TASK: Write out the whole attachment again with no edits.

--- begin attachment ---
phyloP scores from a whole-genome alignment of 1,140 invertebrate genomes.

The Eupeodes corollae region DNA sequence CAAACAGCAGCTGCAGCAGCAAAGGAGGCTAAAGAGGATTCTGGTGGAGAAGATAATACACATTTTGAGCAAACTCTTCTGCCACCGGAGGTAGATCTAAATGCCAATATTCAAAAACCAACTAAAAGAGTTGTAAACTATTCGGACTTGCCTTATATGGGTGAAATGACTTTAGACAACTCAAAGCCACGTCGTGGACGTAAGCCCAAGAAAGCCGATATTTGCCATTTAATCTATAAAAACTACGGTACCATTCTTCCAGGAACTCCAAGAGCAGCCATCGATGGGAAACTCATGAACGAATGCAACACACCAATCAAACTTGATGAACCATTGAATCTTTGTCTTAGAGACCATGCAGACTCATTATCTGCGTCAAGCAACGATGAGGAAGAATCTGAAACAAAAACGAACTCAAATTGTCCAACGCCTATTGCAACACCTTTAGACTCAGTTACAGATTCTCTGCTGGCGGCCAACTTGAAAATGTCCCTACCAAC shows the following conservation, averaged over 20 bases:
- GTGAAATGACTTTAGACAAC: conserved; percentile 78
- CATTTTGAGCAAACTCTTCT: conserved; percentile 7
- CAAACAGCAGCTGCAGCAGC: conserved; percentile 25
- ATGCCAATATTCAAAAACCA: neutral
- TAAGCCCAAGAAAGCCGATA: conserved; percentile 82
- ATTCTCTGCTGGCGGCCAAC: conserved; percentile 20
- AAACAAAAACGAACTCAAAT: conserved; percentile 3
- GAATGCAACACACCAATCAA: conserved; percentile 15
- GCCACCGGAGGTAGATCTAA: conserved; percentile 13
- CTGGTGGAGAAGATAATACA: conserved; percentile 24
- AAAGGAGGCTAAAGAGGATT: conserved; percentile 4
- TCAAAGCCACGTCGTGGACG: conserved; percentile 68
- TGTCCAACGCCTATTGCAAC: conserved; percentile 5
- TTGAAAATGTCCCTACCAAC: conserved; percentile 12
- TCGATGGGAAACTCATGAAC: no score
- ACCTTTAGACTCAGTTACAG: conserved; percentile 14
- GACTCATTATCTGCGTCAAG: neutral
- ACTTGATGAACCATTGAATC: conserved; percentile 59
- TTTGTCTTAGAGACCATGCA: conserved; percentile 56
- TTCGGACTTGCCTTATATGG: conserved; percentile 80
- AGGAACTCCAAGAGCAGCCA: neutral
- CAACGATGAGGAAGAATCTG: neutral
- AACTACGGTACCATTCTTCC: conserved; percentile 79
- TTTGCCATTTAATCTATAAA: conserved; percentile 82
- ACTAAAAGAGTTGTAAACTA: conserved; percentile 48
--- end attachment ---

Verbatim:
phyloP scores from a whole-genome alignment of 1,140 invertebrate genomes.

The Eupeodes corollae region DNA sequence CAAACAGCAGCTGCAGCAGCAAAGGAGGCTAAAGAGGATTCTGGTGGAGAAGATAATACACATTTTGAGCAAACTCTTCTGCCACCGGAGGTAGATCTAAATGCCAATATTCAAAAACCAACTAAAAGAGTTGTAAACTATTCGGACTTGCCTTATATGGGTGAAATGACTTTAGACAACTCAAAGCCACGTCGTGGACGTAAGCCCAAGAAAGCCGATATTTGCCATTTAATCTATAAAAACTACGGTACCATTCTTCCAGGAACTCCAAGAGCAGCCATCGATGGGAAACTCATGAACGAATGCAACACACCAATCAAACTTGATGAACCATTGAATCTTTGTCTTAGAGACCATGCAGACTCATTATCTGCGTCAAGCAACGATGAGGAAGAATCTGAAACAAAAACGAACTCAAATTGTCCAACGCCTATTGCAACACCTTTAGACTCAGTTACAGATTCTCTGCTGGCGGCCAACTTGAAAATGTCCCTACCAAC shows the following conservation, averaged over 20 bases:
- GTGAAATGACTTTAGACAAC: conserved; percentile 78
- CATTTTGAGCAAACTCTTCT: conserved; percentile 7
- CAAACAGCAGCTGCAGCAGC: conserved; percentile 25
- ATGCCAATATTCAAAAACCA: neutral
- TAAGCCCAAGAAAGCCGATA: conserved; percentile 82
- ATTCTCTGCTGGCGGCCAAC: conserved; percentile 20
- AAACAAAAACGAACTCAAAT: conserved; percentile 3
- GAATGCAACACACCAATCAA: conserved; percentile 15
- GCCACCGGAGGTAGATCTAA: conserved; percentile 13
- CTGGTGGAGAAGATAATACA: conserved; percentile 24
- AAAGGAGGCTAAAGAGGATT: conserved; percentile 4
- TCAAAGCCACGTCGTGGACG: conserved; percentile 68
- TGTCCAACGCCTATTGCAAC: conserved; percentile 5
- TTGAAAATGTCCCTACCAAC: conserved; percentile 12
- TCGATGGGAAACTCATGAAC: no score
- ACCTTTAGACTCAGTTACAG: conserved; percentile 14
- GACTCATTATCTGCGTCAAG: neutral
- ACTTGATGAACCATTGAATC: conserved; percentile 59
- TTTGTCTTAGAGACCATGCA: conserved; percentile 56
- TTCGGACTTGCCTTATATGG: conserved; percentile 80
- AGGAACTCCAAGAGCAGCCA: neutral
- CAACGATGAGGAAGAATCTG: neutral
- AACTACGGTACCATTCTTCC: conserved; percentile 79
- TTTGCCATTTAATCTATAAA: conserved; percentile 82
- ACTAAAAGAGTTGTAAACTA: conserved; percentile 48